Mr. Barr tried to spin these facts. He hid Mr. Mueller's complaints, which were delivered to him in writing more than a month ago, even when Congress asked in a previous hearing about complaints by members of the special counsel's team. And the four-page letter that Mr. Barr issued in March and supposedly described the Mueller report omitted the two key factors driving the special counsel's decision (which were hard to miss, as they were on the first two pages of the report's volume about obstruction): First, that he could not indict a sitting president, so it would be unfair to accuse Mr. Trump of crimes even if he were guilty as sin; and second, Mr. Mueller could and would clear a sitting president, but he did not believe the facts cleared the president.

These two items came out because the special counsel regulations allowed for public release of this information (and not, as Mr. Barr testified on Wednesday, because he "overrode" the regulations to give the information to the public). The attorney general was misleading through and through, not just about the investigation, but about the special counsel regulations themselves.

What's more, we now know about Mr. Barr's reasoning to clear the president, which turns out to be painfully thin. When asked on Wednesday why he did so, Mr. Barr said the Department of Justice ordinarily issues "binary" decisions: indict or not indict. But Mr. Barr's own view is that this case is anything but ordinary, because the president cannot be indicted. If Mr. Trump were an "ordinary" individual, he'd almost surely be looking down the barrel of a federal indictment right now. So how can Mr. Barr now use the "ordinary" rules playbook?

This mishmash of legal arguments is absurd. No responsible scholar who thinks a sitting president cannot be indicted also thinks an attorney general can try to truncate a process of oversight by Congress, for example by "pre-clearing" the president in advance. The whole idea behind the notion that a sitting president cannot be indicted is that the responsibility lies in Congress. An attorney general shouldn't put his thumb on the scale one way or the other. That's why Mr. Mueller's predecessors, Kenneth Starr and Leon Jaworski, simply served the evidence up to Congress; they didn't try to exonerate the president in advance of it.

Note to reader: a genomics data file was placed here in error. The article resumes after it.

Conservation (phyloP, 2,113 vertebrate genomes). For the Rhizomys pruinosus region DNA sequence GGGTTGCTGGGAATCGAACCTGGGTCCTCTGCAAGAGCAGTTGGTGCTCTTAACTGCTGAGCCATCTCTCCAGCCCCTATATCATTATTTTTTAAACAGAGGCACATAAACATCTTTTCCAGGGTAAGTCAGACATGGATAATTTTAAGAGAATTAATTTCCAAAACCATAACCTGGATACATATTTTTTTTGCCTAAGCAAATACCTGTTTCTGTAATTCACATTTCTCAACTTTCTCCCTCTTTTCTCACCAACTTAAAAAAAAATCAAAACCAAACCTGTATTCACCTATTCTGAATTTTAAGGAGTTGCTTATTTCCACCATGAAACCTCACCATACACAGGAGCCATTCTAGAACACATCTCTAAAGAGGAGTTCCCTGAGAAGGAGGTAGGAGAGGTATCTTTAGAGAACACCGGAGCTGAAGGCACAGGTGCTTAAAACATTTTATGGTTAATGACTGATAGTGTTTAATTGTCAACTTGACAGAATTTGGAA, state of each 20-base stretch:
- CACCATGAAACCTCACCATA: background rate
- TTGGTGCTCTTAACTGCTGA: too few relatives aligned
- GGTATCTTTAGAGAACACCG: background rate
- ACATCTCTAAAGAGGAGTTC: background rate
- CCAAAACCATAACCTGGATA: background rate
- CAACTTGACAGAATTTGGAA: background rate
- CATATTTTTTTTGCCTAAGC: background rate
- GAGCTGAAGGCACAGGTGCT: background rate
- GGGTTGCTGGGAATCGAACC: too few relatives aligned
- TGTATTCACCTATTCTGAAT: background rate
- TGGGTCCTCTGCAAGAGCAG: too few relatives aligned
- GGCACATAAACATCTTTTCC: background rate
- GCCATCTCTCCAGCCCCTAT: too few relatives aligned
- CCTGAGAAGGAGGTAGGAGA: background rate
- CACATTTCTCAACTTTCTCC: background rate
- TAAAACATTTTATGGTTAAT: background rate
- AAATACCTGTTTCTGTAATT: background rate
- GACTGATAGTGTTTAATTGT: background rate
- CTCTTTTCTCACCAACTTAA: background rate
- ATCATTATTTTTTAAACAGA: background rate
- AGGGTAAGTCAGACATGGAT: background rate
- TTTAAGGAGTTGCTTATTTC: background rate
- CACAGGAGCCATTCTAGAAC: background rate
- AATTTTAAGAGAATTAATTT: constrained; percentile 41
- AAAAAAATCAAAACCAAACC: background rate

And that brings us full circle to the special counsel regulations. We knew when we drafted them that we could have a nefarious attorney general (though, in fairness, we didn't predict this amount of duplicity). But we also knew that the facts would ultimately be forced out into public view under the regulations. That is why the special counsel isn't a regular Justice Department employee. The "break glass in case of emergency" option was that if the attorney general was interfering with the work of the special counsel and preventing it from becoming public, the special counsel could leave the department and testify. Mr. Mueller needs to testify and tell us whether he disagrees with Mr. Barr's analysis and conclusions about obstruction of evidence; what he thinks about the attorney general's reaching his decision without reviewing any of the underlying evidence; what Mr. Mueller thought of Mr. Barr's characterization of their reported disagreements; whether there were other disagreements that have not been reported; and whether Mr. Mueller's knowledge of what Mr. Barr has done leads him to conclude that the attorney general must recuse himself from the continuing Trump investigations.

Mr. Barr's deeply evasive testimony on Wednesday necessitates and tees up a full investigation in Congress. Those who say Congress shouldn't do so because surveys show that the American public is not in favor of an impeachment inquiry must take into account the fact that the American people have been misled by Attorney General Barr's characterizations of the report and its conclusions. These surveys are therefore not surprising. But there is no more sacred duty for Congress than getting to the bottom of whether our president has taken care that the laws of this country have been faithfully executed.

Related

More on Barr and the Mueller report.

Submitted on Thursday, May 2, 2019 at 1:55:27 PM